European health officials warn of need for MMR vaccinations

A leading European health official is urging doctors to do more to ensure that parents have their children vaccinated with the MMR vaccine.

Marc Sprenger, the director of the European Center for Disease Control and Prevention, said that the support of physicians is vital if Europe is to halt recent and future outbreaks of measles across the continent, according to Reuters.

This year, there have been 30,000 recorded cases and eight deaths attributed to the highly contagious illness.

Sprenger said it was critical for pediatricians and doctors to give their patients the information needed to make evidence-based decisions regarding whether or not to give their children the measles, mumps and rubella vaccine. He is concerned that a significant number are not doing that.

The director said that Europe will possibly not reach the level of 95 percent coverage needed to win the battle against the measles.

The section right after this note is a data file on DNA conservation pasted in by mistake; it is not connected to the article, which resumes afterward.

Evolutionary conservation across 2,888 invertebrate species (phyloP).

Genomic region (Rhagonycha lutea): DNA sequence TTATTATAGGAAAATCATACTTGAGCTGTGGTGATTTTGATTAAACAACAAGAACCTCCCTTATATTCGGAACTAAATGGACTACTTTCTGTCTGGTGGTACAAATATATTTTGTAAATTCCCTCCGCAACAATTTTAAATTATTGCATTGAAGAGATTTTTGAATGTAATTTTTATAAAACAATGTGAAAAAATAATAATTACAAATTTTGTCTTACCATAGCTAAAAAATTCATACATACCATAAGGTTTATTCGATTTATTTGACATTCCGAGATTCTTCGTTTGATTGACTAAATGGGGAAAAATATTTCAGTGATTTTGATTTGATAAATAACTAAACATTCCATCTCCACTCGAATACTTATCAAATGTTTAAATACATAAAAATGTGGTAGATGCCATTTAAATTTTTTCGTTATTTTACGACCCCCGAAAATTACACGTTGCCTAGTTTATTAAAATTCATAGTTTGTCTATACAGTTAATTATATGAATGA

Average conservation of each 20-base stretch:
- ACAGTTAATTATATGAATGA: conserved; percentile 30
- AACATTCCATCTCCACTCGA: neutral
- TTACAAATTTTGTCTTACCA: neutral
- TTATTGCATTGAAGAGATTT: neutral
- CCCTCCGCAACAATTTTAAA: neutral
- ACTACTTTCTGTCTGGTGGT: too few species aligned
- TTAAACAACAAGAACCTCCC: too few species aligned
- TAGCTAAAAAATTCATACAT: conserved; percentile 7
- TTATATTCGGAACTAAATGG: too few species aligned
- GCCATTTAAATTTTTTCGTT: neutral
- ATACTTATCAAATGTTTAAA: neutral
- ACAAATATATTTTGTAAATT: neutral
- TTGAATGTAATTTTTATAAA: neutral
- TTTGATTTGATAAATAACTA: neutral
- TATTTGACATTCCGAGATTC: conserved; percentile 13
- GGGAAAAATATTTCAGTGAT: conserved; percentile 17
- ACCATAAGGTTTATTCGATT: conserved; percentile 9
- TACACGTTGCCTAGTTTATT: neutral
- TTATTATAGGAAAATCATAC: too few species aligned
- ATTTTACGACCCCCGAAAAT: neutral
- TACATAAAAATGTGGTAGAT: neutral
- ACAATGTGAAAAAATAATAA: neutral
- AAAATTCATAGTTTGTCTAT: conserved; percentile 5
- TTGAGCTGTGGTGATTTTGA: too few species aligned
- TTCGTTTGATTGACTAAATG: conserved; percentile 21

"The good news is that parents trust doctors -- but doctors should be a bit more aware that they could use that position to convince parents to vaccinate their children," Sprenger said, Reuters reported.

"The vaccine is extremely effective, but it's important that we get vaccination coverage of at least 95 percent (because) this virus is highly contagious," Sprenger said, according to Reuters.

Immunization rates in Europe dropped precipitously after The Lancet medical journal published research by Andrew Wakefield, a now-disgraced doctor who researchers believe falsified a link between the MMR vaccine and autism.

Sprenger said that across the region, vaccination rates are hovering at approximately 90 percent, leaving significant portions of the population unprotected.

"People trust their they can really make a difference," Sprenger said, Reuters reports. "We know for sure that this disease is not disappearing. It's still increasing and the peak of this epidemic was far higher compared to last year."